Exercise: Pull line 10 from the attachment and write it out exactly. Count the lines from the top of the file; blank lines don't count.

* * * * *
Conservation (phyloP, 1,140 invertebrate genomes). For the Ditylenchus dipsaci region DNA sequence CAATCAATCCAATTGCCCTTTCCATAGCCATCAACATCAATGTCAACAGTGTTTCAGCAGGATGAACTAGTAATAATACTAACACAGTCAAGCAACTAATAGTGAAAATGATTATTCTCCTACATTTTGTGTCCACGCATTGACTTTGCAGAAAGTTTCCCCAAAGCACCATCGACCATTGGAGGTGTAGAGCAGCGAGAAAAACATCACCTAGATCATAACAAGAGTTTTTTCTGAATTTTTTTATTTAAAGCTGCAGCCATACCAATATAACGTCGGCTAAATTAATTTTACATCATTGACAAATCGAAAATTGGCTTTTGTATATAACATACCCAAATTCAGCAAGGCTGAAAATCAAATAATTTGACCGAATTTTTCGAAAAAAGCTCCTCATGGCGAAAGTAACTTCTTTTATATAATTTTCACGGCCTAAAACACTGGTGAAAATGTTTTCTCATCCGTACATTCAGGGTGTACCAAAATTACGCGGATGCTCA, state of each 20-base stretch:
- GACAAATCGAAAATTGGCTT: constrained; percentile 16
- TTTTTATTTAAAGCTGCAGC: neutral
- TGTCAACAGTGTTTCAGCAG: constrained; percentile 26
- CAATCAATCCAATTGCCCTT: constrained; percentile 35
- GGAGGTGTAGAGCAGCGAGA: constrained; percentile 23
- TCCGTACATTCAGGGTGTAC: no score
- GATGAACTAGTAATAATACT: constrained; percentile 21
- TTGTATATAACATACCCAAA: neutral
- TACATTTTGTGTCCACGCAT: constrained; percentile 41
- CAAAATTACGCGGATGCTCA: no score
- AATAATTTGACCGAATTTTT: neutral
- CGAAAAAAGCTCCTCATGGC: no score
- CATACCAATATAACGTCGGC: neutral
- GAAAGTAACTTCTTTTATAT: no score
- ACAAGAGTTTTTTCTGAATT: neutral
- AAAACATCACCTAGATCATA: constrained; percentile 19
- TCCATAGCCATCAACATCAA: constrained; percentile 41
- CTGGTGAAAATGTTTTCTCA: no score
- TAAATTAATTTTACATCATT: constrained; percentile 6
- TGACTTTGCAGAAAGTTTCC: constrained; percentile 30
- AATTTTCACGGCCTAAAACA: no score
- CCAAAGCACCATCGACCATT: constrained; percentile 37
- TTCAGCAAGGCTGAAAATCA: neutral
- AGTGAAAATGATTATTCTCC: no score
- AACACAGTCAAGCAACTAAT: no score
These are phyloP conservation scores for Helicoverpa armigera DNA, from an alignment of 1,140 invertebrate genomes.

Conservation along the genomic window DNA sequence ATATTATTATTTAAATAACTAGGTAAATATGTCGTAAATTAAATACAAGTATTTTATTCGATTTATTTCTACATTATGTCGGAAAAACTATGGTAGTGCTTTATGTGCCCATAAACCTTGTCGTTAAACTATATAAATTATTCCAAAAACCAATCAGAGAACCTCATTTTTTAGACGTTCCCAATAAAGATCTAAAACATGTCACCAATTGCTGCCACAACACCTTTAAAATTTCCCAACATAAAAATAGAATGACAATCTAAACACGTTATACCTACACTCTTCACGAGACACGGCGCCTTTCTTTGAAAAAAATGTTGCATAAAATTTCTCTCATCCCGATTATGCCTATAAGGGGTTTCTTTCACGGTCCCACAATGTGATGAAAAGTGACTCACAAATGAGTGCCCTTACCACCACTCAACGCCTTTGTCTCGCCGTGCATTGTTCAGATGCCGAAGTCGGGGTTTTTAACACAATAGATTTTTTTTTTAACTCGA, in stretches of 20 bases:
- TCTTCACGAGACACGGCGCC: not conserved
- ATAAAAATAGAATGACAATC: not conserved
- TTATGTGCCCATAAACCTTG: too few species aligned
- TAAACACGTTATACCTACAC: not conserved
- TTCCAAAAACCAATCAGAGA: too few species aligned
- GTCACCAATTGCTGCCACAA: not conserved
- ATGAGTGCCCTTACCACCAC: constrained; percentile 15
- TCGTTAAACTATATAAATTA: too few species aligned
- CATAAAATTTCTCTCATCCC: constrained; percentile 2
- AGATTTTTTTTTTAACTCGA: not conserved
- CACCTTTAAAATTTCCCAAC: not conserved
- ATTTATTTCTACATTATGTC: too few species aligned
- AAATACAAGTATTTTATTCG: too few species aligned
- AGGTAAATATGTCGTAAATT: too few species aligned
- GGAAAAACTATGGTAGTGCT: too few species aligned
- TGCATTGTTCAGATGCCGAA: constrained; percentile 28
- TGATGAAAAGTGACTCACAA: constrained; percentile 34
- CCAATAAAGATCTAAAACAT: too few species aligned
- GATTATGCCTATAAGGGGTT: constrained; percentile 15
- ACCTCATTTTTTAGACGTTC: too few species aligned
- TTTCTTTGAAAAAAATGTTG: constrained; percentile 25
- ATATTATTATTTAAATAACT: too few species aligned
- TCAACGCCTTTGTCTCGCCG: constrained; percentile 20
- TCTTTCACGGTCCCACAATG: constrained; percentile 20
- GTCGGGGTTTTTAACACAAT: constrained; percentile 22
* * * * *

- TACATTTTGTGTCCACGCAT: constrained; percentile 41